The Clinical Phase
Clinical years are a lot more intense than preclinical years. You have as much content to cover as before but with the added placement time. For me, this meant a change from having placements twice a month to having placements four days per week, with classes at university taking place only once per week. By this point in your medical education, you should be adept at leading your own student-directed learning, so less time is needed at university. You will spend your time on placement talking to patients, learning new examinations and practising them, and acting more like a doctor (exciting!).
During your clinical years, you will still have written exams (like in your preclinical years). You will also have the competencies that we discussed above. However, you may also have OSCE examinations (Objective Structured Clinical Examination). Some universities also have these in preclinical years, but they are much more difficult in your clinical years. An example of an OSCE station in your clinical years could be the following:
‘Jackie has come in today to discuss her diabetes diagnosis. Gather an appropriate history, and conduct an examination that you deem necessary.’
An example of an OSCE station for preclinical years could be:
‘Jackie has come in today to discuss her recent Type 1 diabetes diagnosis. Gather an appropriate history, and conduct a neurological examination including testing for upper limb reflexes, sensory, and proprioception.’
Another difference between the preclinical and clinical style of OSCE examinations is the time needed to complete each station. You may be given more time for your exams in the first or second year, while in your later years, you will be expected to conduct the examination in much less time with more confidence and fluidity.
Another Pit Stop: Becoming a Doctor Later in Life
Remember, everyone’s journey to becoming a doctor is different, and there is no correct path set out for you on this journey! If you decide to become a doctor later in life, there will be some differences in your application process. When applying to become a doctor later in life, there are two different routes you can take in the UK:
- Undergraduate entry: this route involves applying to Medicine as those leaving school do. You will complete the UCAT/GAMSAT and then complete five years of medical school.
- Graduate entry: This route into Medicine is much more competitive, making it a more challenging path to follow. There are fewer places available, and often more students apply. These courses often only last four years (which can definitely be appealing!), but this also makes these courses quite intense.
|Undergraduate entry||Graduate entry|
|Usually 5 years (or 6 with a foundation year)||Usually 4 years|
|Slightly less competitive||Slightly more competitive|
|More medical schools to choose from||Less medical schools to choose from|
💡Top tip: Some medical schools have foundation years with lower entry requirements, but this may only be available to specific groups of people. These foundation years mean that your medical school journey would take six years rather than five. Not all medical schools offer this but have a look to see which universities do.
Keep Going! Steps after Medical School
Congratulations! You have finished medical school and completed another stage in your journey to becoming a doctor. So, what’s next? You may have heard the term ‘junior doctor’ before. Get familiar with this term because you are about to become a junior doctor and will continue being a junior for the foreseeable future after finishing medical school!
Have you heard of the terms F1 and F2? The ‘F’ is an abbreviation for the term ‘Foundation’. As soon as you finish medical school, you enter foundation training. The complexities of the different paths you can take here are too long to include in this section, but let’s sum up the process:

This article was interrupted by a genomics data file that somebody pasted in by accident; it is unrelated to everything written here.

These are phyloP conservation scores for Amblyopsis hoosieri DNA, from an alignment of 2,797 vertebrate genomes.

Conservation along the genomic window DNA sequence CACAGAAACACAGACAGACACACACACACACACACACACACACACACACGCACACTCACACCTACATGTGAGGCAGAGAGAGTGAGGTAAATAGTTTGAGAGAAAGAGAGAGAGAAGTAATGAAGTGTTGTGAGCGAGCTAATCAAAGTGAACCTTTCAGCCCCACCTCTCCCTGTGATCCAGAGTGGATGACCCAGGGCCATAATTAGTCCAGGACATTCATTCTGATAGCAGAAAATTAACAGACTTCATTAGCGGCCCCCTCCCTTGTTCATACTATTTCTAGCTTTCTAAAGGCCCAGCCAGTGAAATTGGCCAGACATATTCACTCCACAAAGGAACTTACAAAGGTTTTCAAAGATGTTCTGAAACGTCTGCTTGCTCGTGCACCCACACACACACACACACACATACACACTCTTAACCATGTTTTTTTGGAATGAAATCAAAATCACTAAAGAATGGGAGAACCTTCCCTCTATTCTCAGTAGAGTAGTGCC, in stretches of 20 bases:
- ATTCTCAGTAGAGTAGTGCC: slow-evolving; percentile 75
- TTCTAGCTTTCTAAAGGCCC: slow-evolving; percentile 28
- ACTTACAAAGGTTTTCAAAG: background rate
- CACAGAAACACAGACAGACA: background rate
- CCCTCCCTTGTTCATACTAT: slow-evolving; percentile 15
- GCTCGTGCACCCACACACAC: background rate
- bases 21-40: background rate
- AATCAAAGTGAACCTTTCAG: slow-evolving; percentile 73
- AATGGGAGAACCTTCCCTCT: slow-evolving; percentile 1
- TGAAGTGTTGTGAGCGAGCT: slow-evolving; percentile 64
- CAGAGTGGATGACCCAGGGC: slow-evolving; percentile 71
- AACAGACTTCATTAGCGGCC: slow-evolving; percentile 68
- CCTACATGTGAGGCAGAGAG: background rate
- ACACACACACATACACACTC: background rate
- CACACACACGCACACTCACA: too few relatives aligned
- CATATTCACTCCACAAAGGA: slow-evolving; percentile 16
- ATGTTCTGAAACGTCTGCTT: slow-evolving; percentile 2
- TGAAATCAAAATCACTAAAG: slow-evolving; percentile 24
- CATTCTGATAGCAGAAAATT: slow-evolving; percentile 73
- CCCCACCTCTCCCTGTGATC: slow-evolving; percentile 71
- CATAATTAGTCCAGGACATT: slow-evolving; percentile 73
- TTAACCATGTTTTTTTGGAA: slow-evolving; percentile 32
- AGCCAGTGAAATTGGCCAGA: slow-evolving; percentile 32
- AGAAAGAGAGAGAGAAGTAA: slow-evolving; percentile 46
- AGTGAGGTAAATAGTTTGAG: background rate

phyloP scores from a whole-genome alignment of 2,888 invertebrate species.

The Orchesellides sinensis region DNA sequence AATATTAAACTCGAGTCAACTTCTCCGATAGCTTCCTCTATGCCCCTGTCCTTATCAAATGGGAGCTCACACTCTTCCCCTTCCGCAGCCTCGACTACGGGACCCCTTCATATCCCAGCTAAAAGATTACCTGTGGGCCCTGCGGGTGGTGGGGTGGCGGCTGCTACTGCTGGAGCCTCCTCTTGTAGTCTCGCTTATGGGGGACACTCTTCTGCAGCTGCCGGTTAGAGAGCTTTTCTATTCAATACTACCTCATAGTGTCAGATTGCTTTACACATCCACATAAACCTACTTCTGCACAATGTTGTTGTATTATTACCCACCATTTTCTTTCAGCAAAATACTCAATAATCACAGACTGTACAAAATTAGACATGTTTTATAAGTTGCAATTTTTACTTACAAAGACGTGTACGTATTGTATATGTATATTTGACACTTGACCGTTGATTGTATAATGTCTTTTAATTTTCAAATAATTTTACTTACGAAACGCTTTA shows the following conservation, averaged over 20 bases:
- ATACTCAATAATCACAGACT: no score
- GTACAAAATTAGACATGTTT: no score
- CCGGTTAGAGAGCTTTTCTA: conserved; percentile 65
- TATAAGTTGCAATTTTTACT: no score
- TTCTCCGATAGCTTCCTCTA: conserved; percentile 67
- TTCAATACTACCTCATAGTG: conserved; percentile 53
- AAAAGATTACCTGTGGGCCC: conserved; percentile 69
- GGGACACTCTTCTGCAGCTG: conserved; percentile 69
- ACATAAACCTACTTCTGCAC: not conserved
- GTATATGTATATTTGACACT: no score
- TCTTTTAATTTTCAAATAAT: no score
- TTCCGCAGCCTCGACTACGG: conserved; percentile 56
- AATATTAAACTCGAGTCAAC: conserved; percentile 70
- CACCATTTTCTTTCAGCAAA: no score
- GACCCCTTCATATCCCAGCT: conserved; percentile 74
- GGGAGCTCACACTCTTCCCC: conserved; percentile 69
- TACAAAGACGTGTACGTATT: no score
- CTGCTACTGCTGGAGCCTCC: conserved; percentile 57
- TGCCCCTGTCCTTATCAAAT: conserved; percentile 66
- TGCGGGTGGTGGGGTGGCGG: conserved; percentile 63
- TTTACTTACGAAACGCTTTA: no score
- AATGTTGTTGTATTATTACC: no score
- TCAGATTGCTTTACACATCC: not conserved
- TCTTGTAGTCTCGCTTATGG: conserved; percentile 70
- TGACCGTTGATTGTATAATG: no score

- While in your final year of medical school, you complete exams and other assessments that rank you among your peers. The exams you complete throughout medical school also contribute to your ranking.
- While completing these exams, you start ranking every ‘deanery’ in the UK. Deaneries are different areas that the UK is split up into based on location, and each contains different hospitals. For example, Northern Ireland is a deanery, whereas London is split up into many different deaneries due to its size.
- Once you have ranked the deaneries based on your preference, you then need to consider the different rotations during these placements. These rotations refer to the different specialities you will be working in throughout F1 and F2. There are three rotations per year, so six in total.
Here’s an example of a rotation below:
|Foundation Year 1||Foundation Year 2|
|Placement 1||General Surgery||Obstetrics and Gynaecology|
|Placement 2||Geriatric Medicine||Old Age Psychiatry|
|Placement 3||Acute Internal Medicine||General Practice|
Note that each of your placements may be in a different hospital within the same deanery. You will typically spend four months at each of your placements.
You’ve Arrived at Your Destination: Registered Doctor! 🩺
Once you finish F1 training, you are a registered doctor! After F2, you move on to speciality training. This is when you decide which type of doctor you’d like to be. Each of these specialities varies in the length of time required for training (from three years in some specialities to over seven or more in others). Similarly, they vary in their competitiveness, and the application for each training post for different specialities varies too. For example, interviews may be standard for a surgical trainee position but not for psychiatry or general practice. These requirements and processes will change over time and differ from hospital to hospital, so do your research!
And there we have it! This is how your journey to becoming a doctor will look like should you go this route. All the best, future doctor! 🥼
About the Author
Tiarnán is a medical student at the University of Plymouth Medical School in the UK. Outside of medicine, Tiarnán enjoys content creation and helping aspiring medical students get into their dream medical school!